353 U.S. 180 (1957), 89, Automobile Club of Michigan v. Commissioner of Internal Revenue

Docket Nº:No. 89
Citation:353 U.S. 180, 77 S.Ct. 707, 1 L.Ed.2d 746
Party Name:Automobile Club of Michigan v. Commissioner of Internal Revenue
Case Date:April 22, 1957
Court:United States Supreme Court

Page 180

353 U.S. 180 (1957)

77 S.Ct. 707, 1 L.Ed.2d 746

Automobile Club of Michigan

v.

Commissioner of Internal Revenue

No. 89

United States Supreme Court

April 22, 1957

Argued March 6-7, 1957

CERTIORARI TO THE UNITED STATES COURT OF APPEALS

FOR THE SIXTH CIRCUIT

Syllabus

The Commissioner of Internal Revenue, by rulings in 1934 and 1938, exempted petitioner automobile club from income taxes as a "club" within the meaning of provisions corresponding to § 101(9) of the Internal Revenue Code of 1939. In 1945, the Commissioner revoked his 1934 and 1938 rulings, which were based upon a mistake of law, and directed petitioner to file returns for 1943 and subsequent years. The Commissioner also determined that prepaid membership dues received by petitioner should be treated as income in the year received. The Tax Court sustained the Commissioner's determinations, and the Court of Appeals affirmed.

Held: the judgment is affirmed. Pp. 181-190.

1. The Commissioner had power to apply the revocation retroactively to 1943 and 1944. Pp. 183-185.

(a) The doctrine of equitable estoppel does not bar correction by the Commissioner of a mistake of law. P. 183.

2. In the circumstances of this case, the Commissioner did not abuse the discretion vested in him by § 3791(b) of the 1939 Code. Pp. 184-186.

(a) It is clear from the language and legislative history of § 3791(b) that it confirmed the authority of the Commissioner to correct any ruling, regulation or Treasury decision retroactively, and empowered him, in his discretion, to limit retroactive application to the extent necessary to avoid inequitable results. P. 184.

(b) Helvering v. Reynolds Co., 306 U.S. 110, distinguished. Pp. 184-185.

(c) Having dealt with petitioner upon the same basis as other automobile clubs, the Commissioner did not abuse his discretion. Pp. 185-186.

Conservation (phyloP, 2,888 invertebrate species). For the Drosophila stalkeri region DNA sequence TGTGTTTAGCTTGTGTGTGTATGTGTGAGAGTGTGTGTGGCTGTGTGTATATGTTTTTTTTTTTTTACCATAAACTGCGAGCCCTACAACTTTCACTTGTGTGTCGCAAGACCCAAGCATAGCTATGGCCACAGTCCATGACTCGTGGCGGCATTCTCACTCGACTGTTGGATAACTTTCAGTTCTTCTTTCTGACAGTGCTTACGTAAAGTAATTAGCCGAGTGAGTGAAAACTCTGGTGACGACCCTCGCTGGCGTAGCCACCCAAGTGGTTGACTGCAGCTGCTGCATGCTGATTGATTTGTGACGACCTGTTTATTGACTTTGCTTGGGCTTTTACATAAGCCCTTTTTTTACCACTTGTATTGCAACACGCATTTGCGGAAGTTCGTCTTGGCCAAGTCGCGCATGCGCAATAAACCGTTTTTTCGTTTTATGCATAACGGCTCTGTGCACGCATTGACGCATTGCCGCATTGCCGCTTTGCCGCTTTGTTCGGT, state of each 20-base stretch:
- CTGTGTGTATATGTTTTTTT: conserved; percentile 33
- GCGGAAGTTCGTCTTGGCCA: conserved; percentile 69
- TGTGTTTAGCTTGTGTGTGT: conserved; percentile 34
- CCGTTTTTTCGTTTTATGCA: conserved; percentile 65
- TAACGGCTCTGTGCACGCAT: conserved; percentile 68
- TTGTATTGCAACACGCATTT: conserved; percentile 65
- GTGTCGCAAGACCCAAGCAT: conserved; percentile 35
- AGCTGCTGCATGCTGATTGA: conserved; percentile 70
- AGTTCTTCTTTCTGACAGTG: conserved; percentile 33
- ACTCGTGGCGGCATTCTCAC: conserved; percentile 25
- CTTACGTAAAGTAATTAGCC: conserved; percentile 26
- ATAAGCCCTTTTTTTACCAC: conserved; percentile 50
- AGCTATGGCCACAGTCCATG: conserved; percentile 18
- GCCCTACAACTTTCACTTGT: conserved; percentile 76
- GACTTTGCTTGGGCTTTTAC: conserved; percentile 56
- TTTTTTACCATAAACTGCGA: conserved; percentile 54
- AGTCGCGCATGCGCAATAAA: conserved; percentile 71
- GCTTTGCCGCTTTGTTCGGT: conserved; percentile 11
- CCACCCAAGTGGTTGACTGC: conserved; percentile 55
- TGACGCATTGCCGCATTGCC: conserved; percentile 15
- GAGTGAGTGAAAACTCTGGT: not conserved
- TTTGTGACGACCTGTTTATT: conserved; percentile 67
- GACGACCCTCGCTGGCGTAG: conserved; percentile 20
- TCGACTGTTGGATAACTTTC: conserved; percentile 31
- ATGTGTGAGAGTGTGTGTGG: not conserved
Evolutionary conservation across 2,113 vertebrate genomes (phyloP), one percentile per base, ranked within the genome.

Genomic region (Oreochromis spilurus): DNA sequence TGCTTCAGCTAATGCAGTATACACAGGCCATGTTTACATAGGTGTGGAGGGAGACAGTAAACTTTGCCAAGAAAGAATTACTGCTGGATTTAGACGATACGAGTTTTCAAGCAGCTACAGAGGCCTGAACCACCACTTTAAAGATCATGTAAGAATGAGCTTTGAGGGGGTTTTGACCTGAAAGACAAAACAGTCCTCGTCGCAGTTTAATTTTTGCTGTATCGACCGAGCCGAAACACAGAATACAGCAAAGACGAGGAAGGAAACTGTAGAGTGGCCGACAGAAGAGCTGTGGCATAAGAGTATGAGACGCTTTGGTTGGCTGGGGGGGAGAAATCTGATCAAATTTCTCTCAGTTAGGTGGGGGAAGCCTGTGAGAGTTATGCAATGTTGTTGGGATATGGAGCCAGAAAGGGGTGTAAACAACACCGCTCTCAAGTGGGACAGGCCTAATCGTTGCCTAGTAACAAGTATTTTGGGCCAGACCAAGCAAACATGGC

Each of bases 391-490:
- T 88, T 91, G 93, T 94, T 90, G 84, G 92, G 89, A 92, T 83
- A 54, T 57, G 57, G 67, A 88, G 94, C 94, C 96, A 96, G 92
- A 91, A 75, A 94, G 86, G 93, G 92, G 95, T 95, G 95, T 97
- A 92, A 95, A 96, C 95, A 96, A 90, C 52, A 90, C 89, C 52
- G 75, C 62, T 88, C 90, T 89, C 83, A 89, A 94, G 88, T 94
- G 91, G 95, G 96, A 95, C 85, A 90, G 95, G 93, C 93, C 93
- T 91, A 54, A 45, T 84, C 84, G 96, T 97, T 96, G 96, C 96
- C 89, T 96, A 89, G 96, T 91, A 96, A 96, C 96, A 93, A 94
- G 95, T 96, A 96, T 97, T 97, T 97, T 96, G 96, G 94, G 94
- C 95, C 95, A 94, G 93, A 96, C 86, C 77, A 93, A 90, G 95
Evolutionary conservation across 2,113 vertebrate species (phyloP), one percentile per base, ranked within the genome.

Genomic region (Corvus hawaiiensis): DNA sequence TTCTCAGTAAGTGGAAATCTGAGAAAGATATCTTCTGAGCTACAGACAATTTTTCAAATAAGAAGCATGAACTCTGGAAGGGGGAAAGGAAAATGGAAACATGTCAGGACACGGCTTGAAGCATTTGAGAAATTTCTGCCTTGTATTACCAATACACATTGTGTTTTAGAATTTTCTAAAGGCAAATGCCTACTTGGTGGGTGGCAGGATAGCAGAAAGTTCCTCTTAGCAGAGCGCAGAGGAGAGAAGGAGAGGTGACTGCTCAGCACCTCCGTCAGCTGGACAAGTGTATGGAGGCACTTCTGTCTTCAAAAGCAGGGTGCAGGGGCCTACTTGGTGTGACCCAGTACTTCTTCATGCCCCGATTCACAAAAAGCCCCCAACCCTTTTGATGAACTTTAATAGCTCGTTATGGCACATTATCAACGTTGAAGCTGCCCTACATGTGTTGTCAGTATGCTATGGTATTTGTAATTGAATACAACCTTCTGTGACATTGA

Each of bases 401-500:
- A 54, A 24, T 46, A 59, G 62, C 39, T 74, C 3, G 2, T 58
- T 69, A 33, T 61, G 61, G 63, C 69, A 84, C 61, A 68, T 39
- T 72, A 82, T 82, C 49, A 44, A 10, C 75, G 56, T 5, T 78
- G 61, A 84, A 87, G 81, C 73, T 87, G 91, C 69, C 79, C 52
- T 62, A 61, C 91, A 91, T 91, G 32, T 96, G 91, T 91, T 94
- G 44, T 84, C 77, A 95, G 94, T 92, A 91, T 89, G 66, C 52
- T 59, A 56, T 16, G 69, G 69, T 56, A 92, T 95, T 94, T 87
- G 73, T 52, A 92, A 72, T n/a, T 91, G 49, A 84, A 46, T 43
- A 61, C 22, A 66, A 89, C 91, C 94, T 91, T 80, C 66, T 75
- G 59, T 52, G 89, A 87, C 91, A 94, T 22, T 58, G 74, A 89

(d) The 2-year delay in proceeding with petitioner's case did not, in the circumstances, vitiate the Commissioner's action. P. 186.

3. In the circumstances of this case, assessment of tax deficiencies against petitioner for 1943 and 1944 was not barred by limitations under §§ 275(a) and 276(b) of the 1939 Code. Pp. 186-187.

Page 181

(a) The express condition prescribed by Congress was that the statute was to run against the United States from the date of the actual filing of the return, and no action of the Commissioner can change or modify the conditions under which the United States consents to the running of the statute of limitations against it. P. 187.

(b) Form 990 returns are not tax returns within the contemplation of § 275(a) of the 1939 Code. Pp. 187-188.

4. The Commissioner's determination that the entire amount of prepaid dues received in each year by petitioner should be reported as income for that year (instead of being allocated over the following 12 months) did not exceed the permissible limits of the Commissioner's discretion under § 41 of the 1939 Code. Pp. 188-190.

230 F.2d 585, affirmed.

BRENNAN, J., lead opinion

MR. JUSTICE BRENNAN delivered the opinion of the Court.

In 1945, the Commissioner of Internal Revenue revoked his 1934 and 1938 rulings exempting the petitioner from federal income taxes, and retroactively applied the revocation to 1943 and 1944. The Commissioner also determined that prepaid membership dues received by the petitioner should be taken into income in the year received, rejecting the petitioner's method of reporting as income only that part of the dues as was recorded on petitioner's books as earned in the tax year. The Tax Court sustained the Commissioner's determinations, [77 S.Ct. 709]1 and

Page 182

the Court of Appeals for the Sixth Circuit affirmed.2 This Court granted certiorari.3

The Commissioner had determined in 1934 that the petitioner was a "club" entitled to exemption under provisions of the internal revenue laws corresponding to § 101(9) of the Internal Revenue Code of 1939,4 notifying the petitioner that

. . . future returns, under the provisions of section 101(9) . . . will not be required so long as there is no change in your organization, your purposes, or methods of doing business.

In 1938, the Commissioner confirmed this ruling in a letter stating:

. . . as it appears that there has been no change in your form of organization or activities which would affect your status the previous ruling of the Bureau holding you to be exempt from filing returns of income is affirmed. . . .

Accordingly the petitioner did not pay federal taxes from 1933 to 1945. The Commissioner revoked these rulings in 1945, however, and directed the petitioner to file returns for 1943 and subsequent years.5 Pursuant to this

Page 183

direction, the petitioner filed, under protest, corporate income and excess profits tax returns for 1943, 1944, and 1945.